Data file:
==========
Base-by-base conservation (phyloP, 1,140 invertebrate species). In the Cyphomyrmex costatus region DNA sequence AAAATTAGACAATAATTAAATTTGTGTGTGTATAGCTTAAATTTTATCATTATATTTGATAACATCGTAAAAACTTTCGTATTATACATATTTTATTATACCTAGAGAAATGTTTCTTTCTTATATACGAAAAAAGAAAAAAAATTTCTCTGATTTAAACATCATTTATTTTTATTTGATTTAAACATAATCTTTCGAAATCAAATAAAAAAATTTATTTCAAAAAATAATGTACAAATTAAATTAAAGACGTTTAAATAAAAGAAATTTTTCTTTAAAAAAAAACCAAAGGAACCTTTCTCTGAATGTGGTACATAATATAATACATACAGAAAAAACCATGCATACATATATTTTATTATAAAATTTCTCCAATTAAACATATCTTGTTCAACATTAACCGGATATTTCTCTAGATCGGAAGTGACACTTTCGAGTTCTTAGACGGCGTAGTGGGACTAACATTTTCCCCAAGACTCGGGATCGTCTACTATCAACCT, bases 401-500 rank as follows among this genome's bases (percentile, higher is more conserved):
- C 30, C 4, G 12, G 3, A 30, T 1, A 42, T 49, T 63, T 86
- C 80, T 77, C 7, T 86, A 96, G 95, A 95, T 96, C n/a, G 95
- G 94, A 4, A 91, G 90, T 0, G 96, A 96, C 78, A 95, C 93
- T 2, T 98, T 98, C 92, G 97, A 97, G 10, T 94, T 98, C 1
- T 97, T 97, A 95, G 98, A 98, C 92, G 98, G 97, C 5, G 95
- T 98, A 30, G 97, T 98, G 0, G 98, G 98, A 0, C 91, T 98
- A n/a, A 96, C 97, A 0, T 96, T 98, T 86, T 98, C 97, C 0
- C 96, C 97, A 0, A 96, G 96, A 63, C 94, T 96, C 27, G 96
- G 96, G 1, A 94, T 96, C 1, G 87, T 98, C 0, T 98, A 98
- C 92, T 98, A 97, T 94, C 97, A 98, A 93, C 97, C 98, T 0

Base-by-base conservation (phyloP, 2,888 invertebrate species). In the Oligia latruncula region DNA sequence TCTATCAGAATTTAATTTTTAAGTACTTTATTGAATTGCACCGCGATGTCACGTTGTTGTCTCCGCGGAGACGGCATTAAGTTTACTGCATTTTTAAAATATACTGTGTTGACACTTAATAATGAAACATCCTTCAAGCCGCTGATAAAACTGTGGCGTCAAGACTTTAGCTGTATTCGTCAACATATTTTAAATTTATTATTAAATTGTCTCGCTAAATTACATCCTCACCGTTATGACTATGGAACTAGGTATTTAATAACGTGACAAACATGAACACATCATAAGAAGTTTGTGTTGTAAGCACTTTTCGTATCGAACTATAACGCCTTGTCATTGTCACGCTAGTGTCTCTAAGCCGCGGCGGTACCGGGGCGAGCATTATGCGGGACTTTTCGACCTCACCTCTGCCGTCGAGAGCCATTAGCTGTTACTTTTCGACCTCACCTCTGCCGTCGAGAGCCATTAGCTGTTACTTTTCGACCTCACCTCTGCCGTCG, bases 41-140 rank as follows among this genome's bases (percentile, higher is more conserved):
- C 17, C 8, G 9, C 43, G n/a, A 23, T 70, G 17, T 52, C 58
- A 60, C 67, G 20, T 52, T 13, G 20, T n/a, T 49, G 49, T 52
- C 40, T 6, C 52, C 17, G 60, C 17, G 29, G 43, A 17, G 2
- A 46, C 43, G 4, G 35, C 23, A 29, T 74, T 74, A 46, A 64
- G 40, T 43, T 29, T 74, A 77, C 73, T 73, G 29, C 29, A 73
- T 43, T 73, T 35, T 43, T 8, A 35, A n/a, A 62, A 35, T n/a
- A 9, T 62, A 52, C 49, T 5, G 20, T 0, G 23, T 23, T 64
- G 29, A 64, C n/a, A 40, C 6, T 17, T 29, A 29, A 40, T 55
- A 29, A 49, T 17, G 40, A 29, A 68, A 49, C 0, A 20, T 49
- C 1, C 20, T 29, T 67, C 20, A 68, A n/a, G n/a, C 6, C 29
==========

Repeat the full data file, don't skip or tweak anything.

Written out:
Base-by-base conservation (phyloP, 1,140 invertebrate species). In the Cyphomyrmex costatus region DNA sequence AAAATTAGACAATAATTAAATTTGTGTGTGTATAGCTTAAATTTTATCATTATATTTGATAACATCGTAAAAACTTTCGTATTATACATATTTTATTATACCTAGAGAAATGTTTCTTTCTTATATACGAAAAAAGAAAAAAAATTTCTCTGATTTAAACATCATTTATTTTTATTTGATTTAAACATAATCTTTCGAAATCAAATAAAAAAATTTATTTCAAAAAATAATGTACAAATTAAATTAAAGACGTTTAAATAAAAGAAATTTTTCTTTAAAAAAAAACCAAAGGAACCTTTCTCTGAATGTGGTACATAATATAATACATACAGAAAAAACCATGCATACATATATTTTATTATAAAATTTCTCCAATTAAACATATCTTGTTCAACATTAACCGGATATTTCTCTAGATCGGAAGTGACACTTTCGAGTTCTTAGACGGCGTAGTGGGACTAACATTTTCCCCAAGACTCGGGATCGTCTACTATCAACCT, bases 401-500 rank as follows among this genome's bases (percentile, higher is more conserved):
- C 30, C 4, G 12, G 3, A 30, T 1, A 42, T 49, T 63, T 86
- C 80, T 77, C 7, T 86, A 96, G 95, A 95, T 96, C n/a, G 95
- G 94, A 4, A 91, G 90, T 0, G 96, A 96, C 78, A 95, C 93
- T 2, T 98, T 98, C 92, G 97, A 97, G 10, T 94, T 98, C 1
- T 97, T 97, A 95, G 98, A 98, C 92, G 98, G 97, C 5, G 95
- T 98, A 30, G 97, T 98, G 0, G 98, G 98, A 0, C 91, T 98
- A n/a, A 96, C 97, A 0, T 96, T 98, T 86, T 98, C 97, C 0
- C 96, C 97, A 0, A 96, G 96, A 63, C 94, T 96, C 27, G 96
- G 96, G 1, A 94, T 96, C 1, G 87, T 98, C 0, T 98, A 98
- C 92, T 98, A 97, T 94, C 97, A 98, A 93, C 97, C 98, T 0

Base-by-base conservation (phyloP, 2,888 invertebrate species). In the Oligia latruncula region DNA sequence TCTATCAGAATTTAATTTTTAAGTACTTTATTGAATTGCACCGCGATGTCACGTTGTTGTCTCCGCGGAGACGGCATTAAGTTTACTGCATTTTTAAAATATACTGTGTTGACACTTAATAATGAAACATCCTTCAAGCCGCTGATAAAACTGTGGCGTCAAGACTTTAGCTGTATTCGTCAACATATTTTAAATTTATTATTAAATTGTCTCGCTAAATTACATCCTCACCGTTATGACTATGGAACTAGGTATTTAATAACGTGACAAACATGAACACATCATAAGAAGTTTGTGTTGTAAGCACTTTTCGTATCGAACTATAACGCCTTGTCATTGTCACGCTAGTGTCTCTAAGCCGCGGCGGTACCGGGGCGAGCATTATGCGGGACTTTTCGACCTCACCTCTGCCGTCGAGAGCCATTAGCTGTTACTTTTCGACCTCACCTCTGCCGTCGAGAGCCATTAGCTGTTACTTTTCGACCTCACCTCTGCCGTCG, bases 41-140 rank as follows among this genome's bases (percentile, higher is more conserved):
- C 17, C 8, G 9, C 43, G n/a, A 23, T 70, G 17, T 52, C 58
- A 60, C 67, G 20, T 52, T 13, G 20, T n/a, T 49, G 49, T 52
- C 40, T 6, C 52, C 17, G 60, C 17, G 29, G 43, A 17, G 2
- A 46, C 43, G 4, G 35, C 23, A 29, T 74, T 74, A 46, A 64
- G 40, T 43, T 29, T 74, A 77, C 73, T 73, G 29, C 29, A 73
- T 43, T 73, T 35, T 43, T 8, A 35, A n/a, A 62, A 35, T n/a
- A 9, T 62, A 52, C 49, T 5, G 20, T 0, G 23, T 23, T 64
- G 29, A 64, C n/a, A 40, C 6, T 17, T 29, A 29, A 40, T 55
- A 29, A 49, T 17, G 40, A 29, A 68, A 49, C 0, A 20, T 49
- C 1, C 20, T 29, T 67, C 20, A 68, A n/a, G n/a, C 6, C 29